Thursday, August 25, 2005

Spirituality in America
The usual secular take: spirituality is cool, religion’s not. The Eastern Orthodox convert boomlet of about 20 years, big news in Anglican and a little less so in fundygelical/Pentecostal circles*, isn’t on the radar (and in fact the Orthodox aren’t even mentioned). The fact-checkers messed up by lumping Mormons and Jehovah’s Witnesses in with Christians. (If they’re Christians then Osama bin Laden is simply an eccentric Orthodox — that’s about the religious, cultural and historical parallel!)

The article does look sympathetically at ‘neo-Catholics’, young RCs who believe in the same basics as I do (anti-contraception, anti-abortion, pro-Blessed Sacrament, pro-Marian devotion, basically the same practice of the confessional), and while our externals are different I can’t knock them too much: they’re born RCs or ex-Protestants who are trying to do their best with the religion they’ve received. But they’re still an ‘other’. It’s not quite Mass-and-office Catholicism (having Exposition and Benediction all the time isn’t traditional and it only wallpapers over liturgical problems; it doesn’t fix them), and they tend to drag in the politics as well as the liturgics, self-righteousness and narrow American middle-classness of the Protestant religious right (just add a misguided personal cult of the Pope** and some Irish-American devotional practices and voilà, RC neoconnery). The impression that charismatism (what Steubenville is largely about) is misleading though — that’s a ’70s and ’80s phenom of people one to three generations older than these kids that I think is on the wane.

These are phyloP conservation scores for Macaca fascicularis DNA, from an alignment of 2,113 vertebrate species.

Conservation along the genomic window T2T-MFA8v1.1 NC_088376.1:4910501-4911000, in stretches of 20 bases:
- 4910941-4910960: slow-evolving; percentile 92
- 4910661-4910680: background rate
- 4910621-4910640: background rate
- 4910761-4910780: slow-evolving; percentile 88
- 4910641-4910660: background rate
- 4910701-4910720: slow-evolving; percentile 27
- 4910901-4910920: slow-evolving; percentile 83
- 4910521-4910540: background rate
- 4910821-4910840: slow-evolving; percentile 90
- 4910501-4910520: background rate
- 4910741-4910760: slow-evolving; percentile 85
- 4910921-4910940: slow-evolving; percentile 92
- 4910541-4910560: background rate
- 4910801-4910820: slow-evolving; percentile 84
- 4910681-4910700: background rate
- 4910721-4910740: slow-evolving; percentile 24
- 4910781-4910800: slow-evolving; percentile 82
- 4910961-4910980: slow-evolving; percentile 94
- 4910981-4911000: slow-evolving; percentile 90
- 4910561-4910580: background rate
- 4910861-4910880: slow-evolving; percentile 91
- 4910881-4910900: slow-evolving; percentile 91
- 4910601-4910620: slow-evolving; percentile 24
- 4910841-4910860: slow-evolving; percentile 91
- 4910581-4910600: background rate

There’s also a look at black Pentecostalism, specifically the Church of God in Christ (COGIC):
Part of Bishop Gilbert Patterson's appeal: his moral rigor. As he sees it, signs of social depravity abound, from gangs to gay marriage (though he sides with President George W. Bush on moral issues, he's a vehement opponent of the Iraq war and a staunch supporter of programs like affirmative action). "People are totally confused," Patterson says, "and they keep looking for something that they can believe is real and something that will keep them grounded." That "something" is Scripture, whose teachings Patterson has emphasized more than past presiding bishops.
He means well with affirmative action but it’s wrong (reverse racism) and of course sola scriptura isn’t even scriptural but he’s admirable. And interestingly enough in the print version of this in Newsweek you can see that they’re semi-high church: they’ve adopted Anglican clerical choir dress but aren’t high in their actual liturgical praxis or theology.

In humility Amy Welborn asks: how/why has religion so badly screwed up that so many people take refuge in ‘spirituality’ instead? (Fr Anthony Chadwick has something good to say on this as he often does: read the entry for the 21st August 2005.

*I wonder which group has lost more people to it proportionally. Somebody online recently suggested that the boomlet may be more ex-Episcopal than ex-evo. As I like to say, most of them are the kind of people who would have become happy Anglicans or Newman-type RCs as recently as 50 years ago.

**Which mysteriously disappears when he stands on solid pre-conciliar teaching to speak out for peace.

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